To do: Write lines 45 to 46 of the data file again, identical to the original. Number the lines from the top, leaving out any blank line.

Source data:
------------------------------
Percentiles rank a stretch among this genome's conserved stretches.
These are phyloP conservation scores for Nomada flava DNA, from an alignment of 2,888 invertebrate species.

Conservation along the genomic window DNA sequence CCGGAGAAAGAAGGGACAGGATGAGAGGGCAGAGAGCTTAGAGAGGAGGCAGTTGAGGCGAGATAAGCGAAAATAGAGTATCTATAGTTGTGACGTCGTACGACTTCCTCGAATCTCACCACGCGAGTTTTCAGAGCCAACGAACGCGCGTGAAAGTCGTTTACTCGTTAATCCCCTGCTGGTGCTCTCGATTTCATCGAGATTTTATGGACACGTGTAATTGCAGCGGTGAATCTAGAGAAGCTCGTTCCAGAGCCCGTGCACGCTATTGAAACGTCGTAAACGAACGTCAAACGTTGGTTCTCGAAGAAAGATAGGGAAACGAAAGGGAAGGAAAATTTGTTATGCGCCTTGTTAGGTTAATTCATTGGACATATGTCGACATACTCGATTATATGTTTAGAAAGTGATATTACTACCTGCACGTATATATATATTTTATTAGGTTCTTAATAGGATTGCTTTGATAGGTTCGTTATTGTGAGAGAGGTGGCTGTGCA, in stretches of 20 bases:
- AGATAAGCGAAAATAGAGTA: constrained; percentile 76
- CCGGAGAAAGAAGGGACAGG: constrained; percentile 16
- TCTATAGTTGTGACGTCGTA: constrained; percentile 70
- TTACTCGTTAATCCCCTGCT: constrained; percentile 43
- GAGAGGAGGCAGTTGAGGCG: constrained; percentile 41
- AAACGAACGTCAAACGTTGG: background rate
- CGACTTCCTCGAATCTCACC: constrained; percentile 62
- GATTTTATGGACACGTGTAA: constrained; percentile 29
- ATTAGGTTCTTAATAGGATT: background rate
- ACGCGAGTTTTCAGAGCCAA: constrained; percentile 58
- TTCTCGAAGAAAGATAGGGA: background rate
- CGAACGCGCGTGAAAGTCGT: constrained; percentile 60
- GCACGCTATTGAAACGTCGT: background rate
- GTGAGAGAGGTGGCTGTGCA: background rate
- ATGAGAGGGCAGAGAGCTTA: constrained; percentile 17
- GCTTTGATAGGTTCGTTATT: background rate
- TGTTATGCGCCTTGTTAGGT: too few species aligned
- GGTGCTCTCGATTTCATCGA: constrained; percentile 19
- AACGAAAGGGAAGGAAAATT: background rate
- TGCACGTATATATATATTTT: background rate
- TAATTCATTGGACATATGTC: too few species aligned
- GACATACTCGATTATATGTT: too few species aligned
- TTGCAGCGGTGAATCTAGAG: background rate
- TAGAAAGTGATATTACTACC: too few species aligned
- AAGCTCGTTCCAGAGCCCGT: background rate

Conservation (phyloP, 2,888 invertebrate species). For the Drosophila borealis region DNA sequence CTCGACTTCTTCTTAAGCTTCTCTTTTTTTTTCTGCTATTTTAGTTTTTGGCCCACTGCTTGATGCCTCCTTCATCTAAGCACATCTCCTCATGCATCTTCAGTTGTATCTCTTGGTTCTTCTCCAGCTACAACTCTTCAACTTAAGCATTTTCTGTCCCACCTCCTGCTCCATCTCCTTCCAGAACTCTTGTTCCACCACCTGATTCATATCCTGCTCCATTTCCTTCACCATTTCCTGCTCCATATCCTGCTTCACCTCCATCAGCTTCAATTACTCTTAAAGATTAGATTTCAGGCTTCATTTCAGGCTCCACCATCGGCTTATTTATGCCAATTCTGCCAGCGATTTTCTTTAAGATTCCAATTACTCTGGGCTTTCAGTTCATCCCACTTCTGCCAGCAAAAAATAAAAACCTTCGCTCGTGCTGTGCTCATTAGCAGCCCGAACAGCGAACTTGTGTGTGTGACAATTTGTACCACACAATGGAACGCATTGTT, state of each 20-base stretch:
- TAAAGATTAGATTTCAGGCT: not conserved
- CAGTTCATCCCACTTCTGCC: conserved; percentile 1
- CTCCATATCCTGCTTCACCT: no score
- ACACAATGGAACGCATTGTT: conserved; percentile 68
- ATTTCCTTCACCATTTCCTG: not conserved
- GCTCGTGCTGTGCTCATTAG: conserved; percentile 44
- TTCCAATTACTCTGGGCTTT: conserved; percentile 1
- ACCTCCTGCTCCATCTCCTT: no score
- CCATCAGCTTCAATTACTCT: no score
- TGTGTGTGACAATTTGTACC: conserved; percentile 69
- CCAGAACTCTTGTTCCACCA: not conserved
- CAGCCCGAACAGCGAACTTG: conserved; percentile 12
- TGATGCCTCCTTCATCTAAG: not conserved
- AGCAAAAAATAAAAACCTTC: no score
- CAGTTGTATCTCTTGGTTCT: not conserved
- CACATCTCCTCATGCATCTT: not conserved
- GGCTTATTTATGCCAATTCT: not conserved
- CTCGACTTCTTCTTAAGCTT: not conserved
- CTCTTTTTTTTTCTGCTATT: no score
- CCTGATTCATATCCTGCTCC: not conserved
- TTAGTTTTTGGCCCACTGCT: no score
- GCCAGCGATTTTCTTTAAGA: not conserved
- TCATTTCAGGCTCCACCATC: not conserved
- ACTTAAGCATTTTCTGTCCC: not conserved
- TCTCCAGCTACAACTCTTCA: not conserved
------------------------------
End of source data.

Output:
- CACATCTCCTCATGCATCTT: not conserved
- GGCTTATTTATGCCAATTCT: not conserved